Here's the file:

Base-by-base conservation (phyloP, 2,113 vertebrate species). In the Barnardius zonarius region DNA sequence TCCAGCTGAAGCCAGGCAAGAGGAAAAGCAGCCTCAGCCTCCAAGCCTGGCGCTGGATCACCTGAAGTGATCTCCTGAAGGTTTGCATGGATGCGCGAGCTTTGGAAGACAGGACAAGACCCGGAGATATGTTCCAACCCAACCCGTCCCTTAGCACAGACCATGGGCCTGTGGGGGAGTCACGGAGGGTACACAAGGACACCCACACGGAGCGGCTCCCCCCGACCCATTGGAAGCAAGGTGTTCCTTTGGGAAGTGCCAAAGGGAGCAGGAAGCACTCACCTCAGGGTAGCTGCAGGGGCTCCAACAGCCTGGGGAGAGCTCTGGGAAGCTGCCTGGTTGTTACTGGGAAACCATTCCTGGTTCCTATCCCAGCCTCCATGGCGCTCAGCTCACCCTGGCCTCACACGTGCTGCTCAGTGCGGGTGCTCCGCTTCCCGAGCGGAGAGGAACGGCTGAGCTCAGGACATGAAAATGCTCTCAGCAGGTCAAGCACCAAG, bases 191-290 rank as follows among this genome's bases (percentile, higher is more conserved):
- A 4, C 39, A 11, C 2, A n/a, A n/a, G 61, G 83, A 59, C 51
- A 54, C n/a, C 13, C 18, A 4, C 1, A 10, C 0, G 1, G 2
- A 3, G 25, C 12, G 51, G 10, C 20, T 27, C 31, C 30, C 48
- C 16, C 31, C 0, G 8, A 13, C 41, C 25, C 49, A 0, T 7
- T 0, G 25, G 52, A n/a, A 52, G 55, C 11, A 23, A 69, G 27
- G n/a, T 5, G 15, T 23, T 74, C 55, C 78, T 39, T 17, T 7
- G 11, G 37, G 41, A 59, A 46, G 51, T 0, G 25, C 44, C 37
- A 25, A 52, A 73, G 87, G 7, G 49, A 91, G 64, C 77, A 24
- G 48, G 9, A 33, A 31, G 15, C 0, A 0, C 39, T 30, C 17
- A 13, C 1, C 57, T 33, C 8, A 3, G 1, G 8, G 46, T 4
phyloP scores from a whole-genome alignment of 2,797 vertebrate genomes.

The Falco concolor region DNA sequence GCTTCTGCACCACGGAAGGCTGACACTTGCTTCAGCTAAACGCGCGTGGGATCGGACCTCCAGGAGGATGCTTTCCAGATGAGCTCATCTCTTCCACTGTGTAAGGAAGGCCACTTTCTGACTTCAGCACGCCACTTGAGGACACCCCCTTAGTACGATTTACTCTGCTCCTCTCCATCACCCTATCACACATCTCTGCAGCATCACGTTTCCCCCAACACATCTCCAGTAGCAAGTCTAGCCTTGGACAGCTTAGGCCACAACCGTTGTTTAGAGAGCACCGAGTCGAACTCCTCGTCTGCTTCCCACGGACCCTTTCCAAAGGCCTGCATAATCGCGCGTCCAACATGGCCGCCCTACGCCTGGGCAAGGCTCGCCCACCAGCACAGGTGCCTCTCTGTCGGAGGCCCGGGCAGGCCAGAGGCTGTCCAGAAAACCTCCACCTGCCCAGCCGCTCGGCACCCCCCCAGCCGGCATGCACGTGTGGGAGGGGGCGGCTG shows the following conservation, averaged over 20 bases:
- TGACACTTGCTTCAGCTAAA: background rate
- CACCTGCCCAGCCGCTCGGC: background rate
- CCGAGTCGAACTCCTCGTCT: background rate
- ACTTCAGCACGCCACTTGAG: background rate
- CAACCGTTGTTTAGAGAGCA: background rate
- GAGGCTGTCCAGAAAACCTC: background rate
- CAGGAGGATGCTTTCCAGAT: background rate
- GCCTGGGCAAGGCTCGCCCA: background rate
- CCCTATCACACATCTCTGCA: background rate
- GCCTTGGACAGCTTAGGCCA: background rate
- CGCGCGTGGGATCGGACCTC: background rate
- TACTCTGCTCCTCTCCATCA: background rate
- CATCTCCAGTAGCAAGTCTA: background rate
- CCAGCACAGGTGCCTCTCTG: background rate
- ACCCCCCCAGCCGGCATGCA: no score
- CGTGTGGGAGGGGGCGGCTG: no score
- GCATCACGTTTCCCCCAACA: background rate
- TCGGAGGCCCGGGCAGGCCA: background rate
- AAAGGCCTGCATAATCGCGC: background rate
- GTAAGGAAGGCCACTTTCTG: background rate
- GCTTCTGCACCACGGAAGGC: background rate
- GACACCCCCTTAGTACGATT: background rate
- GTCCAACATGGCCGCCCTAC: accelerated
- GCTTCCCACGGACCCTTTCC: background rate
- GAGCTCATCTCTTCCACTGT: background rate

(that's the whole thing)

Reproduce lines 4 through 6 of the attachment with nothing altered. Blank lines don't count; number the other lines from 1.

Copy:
- A 3, G 25, C 12, G 51, G 10, C 20, T 27, C 31, C 30, C 48
- C 16, C 31, C 0, G 8, A 13, C 41, C 25, C 49, A 0, T 7
- T 0, G 25, G 52, A n/a, A 52, G 55, C 11, A 23, A 69, G 27